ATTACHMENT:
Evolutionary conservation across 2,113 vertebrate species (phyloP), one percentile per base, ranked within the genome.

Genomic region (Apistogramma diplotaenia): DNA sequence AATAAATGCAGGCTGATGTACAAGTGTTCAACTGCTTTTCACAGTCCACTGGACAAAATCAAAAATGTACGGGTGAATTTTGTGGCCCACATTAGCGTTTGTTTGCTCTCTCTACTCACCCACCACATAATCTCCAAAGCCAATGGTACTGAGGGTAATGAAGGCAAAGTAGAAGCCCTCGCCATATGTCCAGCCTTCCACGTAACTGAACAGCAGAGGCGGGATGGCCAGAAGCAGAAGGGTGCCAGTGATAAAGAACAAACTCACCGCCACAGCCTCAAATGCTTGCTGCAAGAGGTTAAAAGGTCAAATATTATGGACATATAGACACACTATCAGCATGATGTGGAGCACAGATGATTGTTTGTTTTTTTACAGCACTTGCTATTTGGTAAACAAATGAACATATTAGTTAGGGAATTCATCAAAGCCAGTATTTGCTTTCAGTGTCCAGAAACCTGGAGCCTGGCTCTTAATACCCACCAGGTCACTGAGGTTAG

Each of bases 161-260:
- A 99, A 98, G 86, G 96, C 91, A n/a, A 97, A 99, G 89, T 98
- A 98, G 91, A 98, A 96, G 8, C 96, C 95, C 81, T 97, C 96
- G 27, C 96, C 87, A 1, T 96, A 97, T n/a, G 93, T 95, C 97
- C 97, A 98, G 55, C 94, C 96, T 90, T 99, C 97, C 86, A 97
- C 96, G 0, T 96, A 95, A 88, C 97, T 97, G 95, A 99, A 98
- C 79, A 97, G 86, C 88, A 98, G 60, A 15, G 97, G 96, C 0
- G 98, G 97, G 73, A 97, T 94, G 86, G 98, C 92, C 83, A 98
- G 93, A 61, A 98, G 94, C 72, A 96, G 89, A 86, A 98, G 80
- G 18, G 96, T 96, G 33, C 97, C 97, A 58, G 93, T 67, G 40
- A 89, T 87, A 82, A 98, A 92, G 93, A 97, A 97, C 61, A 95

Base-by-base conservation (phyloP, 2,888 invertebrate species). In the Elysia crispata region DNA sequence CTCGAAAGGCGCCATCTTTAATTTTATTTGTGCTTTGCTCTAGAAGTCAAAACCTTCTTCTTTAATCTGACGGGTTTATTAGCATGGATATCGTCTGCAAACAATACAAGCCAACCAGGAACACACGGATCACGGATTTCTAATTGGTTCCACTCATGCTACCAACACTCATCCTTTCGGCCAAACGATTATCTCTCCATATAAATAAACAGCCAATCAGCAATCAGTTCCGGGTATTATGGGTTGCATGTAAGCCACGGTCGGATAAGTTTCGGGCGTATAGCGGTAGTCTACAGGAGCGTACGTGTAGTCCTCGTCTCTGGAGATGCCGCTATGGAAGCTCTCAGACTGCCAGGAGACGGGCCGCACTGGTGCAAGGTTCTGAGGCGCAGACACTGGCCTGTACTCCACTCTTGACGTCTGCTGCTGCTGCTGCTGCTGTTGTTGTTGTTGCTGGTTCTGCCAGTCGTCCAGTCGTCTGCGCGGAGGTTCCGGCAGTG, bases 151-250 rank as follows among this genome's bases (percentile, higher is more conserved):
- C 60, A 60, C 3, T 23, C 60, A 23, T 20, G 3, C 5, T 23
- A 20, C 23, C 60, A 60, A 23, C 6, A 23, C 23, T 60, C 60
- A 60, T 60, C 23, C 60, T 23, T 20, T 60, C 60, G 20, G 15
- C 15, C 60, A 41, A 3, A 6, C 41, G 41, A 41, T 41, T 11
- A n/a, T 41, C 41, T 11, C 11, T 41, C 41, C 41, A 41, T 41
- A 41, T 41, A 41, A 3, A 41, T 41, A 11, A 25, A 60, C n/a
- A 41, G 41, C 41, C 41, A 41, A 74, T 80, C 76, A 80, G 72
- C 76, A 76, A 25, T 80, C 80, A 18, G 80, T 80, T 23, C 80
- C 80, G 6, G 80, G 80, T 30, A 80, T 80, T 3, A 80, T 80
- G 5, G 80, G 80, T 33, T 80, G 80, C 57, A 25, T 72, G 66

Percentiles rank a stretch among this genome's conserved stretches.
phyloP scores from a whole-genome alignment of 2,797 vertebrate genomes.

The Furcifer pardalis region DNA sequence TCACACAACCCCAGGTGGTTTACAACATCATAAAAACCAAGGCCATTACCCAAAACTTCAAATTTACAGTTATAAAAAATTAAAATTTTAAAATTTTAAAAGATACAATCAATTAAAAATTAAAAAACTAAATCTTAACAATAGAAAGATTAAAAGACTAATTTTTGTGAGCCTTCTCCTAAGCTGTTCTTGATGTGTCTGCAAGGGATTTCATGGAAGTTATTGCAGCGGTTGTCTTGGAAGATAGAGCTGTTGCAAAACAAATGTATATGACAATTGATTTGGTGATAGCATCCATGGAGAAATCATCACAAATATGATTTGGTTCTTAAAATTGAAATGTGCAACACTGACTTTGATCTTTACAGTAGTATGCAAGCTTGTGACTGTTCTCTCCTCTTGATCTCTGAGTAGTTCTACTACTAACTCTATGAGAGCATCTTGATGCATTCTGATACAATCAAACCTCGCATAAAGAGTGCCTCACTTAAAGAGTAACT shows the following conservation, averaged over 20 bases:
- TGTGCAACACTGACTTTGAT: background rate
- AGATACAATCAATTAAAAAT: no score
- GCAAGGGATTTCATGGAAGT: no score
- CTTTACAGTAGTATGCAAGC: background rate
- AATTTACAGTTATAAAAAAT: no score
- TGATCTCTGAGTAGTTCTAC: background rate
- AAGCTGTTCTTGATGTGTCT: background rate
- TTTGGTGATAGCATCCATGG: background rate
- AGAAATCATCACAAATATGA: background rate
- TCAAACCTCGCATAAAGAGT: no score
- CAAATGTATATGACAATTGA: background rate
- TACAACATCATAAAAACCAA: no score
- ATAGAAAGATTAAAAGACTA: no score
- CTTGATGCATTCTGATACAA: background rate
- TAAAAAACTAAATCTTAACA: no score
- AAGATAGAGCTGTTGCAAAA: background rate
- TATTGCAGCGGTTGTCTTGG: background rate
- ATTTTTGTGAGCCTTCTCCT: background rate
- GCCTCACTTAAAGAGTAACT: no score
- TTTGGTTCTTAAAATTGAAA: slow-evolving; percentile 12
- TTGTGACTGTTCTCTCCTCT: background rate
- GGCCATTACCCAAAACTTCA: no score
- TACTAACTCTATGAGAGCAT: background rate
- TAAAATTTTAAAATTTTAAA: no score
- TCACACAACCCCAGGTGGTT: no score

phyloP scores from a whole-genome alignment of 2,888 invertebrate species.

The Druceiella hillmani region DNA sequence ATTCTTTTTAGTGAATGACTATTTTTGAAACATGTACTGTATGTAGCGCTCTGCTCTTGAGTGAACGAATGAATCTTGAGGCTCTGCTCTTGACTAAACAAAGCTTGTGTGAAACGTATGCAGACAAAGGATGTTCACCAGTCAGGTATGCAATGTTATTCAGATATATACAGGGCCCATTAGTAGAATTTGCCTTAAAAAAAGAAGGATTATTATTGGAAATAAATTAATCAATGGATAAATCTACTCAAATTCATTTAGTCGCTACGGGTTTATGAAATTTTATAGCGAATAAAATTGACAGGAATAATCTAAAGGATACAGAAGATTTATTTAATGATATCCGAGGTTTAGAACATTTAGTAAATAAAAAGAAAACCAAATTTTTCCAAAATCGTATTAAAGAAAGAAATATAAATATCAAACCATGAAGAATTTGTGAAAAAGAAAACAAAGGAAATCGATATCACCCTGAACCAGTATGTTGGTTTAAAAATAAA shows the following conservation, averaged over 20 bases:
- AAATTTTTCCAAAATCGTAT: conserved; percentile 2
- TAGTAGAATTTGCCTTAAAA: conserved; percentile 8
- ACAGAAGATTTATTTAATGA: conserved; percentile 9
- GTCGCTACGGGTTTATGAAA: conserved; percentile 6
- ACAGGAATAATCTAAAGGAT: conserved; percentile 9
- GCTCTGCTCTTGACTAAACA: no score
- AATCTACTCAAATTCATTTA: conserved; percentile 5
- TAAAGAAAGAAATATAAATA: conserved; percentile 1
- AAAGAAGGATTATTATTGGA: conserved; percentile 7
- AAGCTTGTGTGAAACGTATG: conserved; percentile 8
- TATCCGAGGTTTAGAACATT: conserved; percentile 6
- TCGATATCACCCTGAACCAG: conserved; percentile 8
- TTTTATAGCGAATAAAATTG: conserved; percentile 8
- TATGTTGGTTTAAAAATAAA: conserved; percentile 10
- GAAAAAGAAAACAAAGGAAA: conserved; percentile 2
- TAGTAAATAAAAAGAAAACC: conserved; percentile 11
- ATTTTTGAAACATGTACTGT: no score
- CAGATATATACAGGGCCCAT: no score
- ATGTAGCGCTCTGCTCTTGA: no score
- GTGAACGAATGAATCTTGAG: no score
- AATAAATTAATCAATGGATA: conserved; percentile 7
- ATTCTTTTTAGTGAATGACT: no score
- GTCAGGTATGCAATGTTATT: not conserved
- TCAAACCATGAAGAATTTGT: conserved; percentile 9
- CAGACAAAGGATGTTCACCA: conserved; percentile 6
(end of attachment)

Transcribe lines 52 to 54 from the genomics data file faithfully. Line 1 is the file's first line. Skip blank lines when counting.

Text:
- TCACACAACCCCAGGTGGTT: no score

phyloP scores from a whole-genome alignment of 2,888 invertebrate species.

The Druceiella hillmani region DNA sequence ATTCTTTTTAGTGAATGACTATTTTTGAAACATGTACTGTATGTAGCGCTCTGCTCTTGAGTGAACGAATGAATCTTGAGGCTCTGCTCTTGACTAAACAAAGCTTGTGTGAAACGTATGCAGACAAAGGATGTTCACCAGTCAGGTATGCAATGTTATTCAGATATATACAGGGCCCATTAGTAGAATTTGCCTTAAAAAAAGAAGGATTATTATTGGAAATAAATTAATCAATGGATAAATCTACTCAAATTCATTTAGTCGCTACGGGTTTATGAAATTTTATAGCGAATAAAATTGACAGGAATAATCTAAAGGATACAGAAGATTTATTTAATGATATCCGAGGTTTAGAACATTTAGTAAATAAAAAGAAAACCAAATTTTTCCAAAATCGTATTAAAGAAAGAAATATAAATATCAAACCATGAAGAATTTGTGAAAAAGAAAACAAAGGAAATCGATATCACCCTGAACCAGTATGTTGGTTTAAAAATAAA shows the following conservation, averaged over 20 bases: